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XMODEM File Transfer Protocol
By Larry Jordan
When transferring files between computers using the telephone system, there is always the chance that electrical noise will result in data transmission errors. To ensure proper transfer of files it is necessary to detect data transmission errors and to retransmit data that contains errors. Most people think that asynchronous parity error detection provides that capability. It does not. Parity error detection does tell you when a data transfer error has occurred, but it is up to you to retransmit the data to correct errors. The problem is that parity error detection is not actually performed by most IBM PC communication packages. If a package does perform the error detection, it may not inform you of errors in such a way that you know to immediately retransmit the data. ASCOM, for example, places an asterisk in a file where parity errors are detected, but you may not realize the errors occurred until long after the file is transferred. To ensure "error-free" data transfer you need a protocol file transfer technique. Andrew Fluegelman has added such a technique to PC-TALK.III called the XMODEM protocol.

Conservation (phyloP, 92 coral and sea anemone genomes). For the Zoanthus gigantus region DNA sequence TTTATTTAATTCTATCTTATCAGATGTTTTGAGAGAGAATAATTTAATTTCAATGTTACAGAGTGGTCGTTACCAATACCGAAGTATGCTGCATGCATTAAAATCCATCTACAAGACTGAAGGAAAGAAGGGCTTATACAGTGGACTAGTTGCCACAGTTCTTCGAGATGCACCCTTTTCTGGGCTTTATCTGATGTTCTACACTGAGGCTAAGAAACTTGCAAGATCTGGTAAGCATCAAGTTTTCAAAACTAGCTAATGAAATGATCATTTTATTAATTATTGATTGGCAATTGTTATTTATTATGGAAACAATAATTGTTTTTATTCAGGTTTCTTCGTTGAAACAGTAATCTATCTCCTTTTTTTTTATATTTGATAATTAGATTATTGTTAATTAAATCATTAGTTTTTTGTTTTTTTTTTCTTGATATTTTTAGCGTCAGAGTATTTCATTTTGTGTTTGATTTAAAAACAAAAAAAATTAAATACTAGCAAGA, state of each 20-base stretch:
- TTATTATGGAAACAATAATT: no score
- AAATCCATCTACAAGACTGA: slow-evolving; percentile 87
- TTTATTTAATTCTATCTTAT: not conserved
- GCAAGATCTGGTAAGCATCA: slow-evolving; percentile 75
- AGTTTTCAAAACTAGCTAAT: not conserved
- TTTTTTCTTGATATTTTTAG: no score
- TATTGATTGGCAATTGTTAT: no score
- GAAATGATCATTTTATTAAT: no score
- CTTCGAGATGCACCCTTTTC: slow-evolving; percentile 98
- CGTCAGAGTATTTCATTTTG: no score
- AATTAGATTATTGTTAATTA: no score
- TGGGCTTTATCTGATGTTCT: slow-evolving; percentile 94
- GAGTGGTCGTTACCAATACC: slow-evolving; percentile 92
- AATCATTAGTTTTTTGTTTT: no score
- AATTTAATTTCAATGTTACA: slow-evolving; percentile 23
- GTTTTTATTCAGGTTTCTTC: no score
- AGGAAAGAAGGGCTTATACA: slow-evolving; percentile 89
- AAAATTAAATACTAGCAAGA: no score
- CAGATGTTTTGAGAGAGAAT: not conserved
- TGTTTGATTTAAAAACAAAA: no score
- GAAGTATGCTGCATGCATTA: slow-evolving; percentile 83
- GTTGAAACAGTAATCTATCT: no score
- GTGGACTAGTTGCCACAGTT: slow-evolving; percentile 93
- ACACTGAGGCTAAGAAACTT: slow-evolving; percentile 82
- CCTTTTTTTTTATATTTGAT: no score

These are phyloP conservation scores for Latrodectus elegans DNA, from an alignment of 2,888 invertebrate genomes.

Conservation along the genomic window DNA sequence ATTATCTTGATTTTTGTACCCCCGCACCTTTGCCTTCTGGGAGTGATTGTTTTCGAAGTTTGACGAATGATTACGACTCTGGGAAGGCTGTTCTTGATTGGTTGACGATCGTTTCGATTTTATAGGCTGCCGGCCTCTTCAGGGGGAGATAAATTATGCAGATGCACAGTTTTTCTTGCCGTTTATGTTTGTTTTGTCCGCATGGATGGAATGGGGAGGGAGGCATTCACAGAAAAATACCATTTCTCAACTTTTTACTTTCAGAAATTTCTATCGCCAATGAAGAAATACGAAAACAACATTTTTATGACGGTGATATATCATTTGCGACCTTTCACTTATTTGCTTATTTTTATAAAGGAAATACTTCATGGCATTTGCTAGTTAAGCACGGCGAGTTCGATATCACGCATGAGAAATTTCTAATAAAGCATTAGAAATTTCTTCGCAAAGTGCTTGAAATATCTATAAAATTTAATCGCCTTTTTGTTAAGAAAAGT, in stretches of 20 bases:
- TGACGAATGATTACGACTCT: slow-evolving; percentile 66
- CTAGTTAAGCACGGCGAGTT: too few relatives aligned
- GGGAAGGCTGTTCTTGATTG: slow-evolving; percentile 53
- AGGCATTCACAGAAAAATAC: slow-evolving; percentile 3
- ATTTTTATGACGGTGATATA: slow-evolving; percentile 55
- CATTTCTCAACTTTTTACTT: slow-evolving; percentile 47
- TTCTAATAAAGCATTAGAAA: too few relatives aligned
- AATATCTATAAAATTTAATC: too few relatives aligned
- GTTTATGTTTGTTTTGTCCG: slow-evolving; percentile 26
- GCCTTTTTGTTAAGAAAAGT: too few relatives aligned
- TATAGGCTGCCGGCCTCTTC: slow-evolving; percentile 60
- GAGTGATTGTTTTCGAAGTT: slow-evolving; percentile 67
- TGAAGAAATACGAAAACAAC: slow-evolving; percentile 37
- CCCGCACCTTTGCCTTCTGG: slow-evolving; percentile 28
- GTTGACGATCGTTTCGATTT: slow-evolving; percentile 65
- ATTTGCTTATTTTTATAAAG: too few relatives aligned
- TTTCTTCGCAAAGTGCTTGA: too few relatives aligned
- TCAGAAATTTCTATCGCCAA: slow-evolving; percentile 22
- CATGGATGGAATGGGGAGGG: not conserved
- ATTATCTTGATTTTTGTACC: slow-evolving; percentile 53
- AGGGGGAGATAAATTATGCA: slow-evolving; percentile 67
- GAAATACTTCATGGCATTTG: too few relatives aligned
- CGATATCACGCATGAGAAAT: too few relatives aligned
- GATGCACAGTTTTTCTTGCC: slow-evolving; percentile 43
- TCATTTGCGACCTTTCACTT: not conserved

A protocol is a set of rules and conventions that apply to a specific area of communications that allow participants to properly communicate regardless of the hardware brand or software package being used. The protocol file transfer is a set of rules for transferring files which specifies a set of ASCII handshaking characters and the sequence of handshaking required to perform certain file transfer functions. Protocol handshaking signals allow communication software to transfer text, data and machine code files, and to perform sophisticated error-checking. The handicap in using protocol file transfer techniques is that the computers on both ends of the communications link must be using compatible software; there is no standard that controls these protocols and almost all communication packages that have a protocol file transfer option use a protocol unique to that package. This means that a business or group of people must standardize its microcomputer communications software to take advantage of protocol transfers.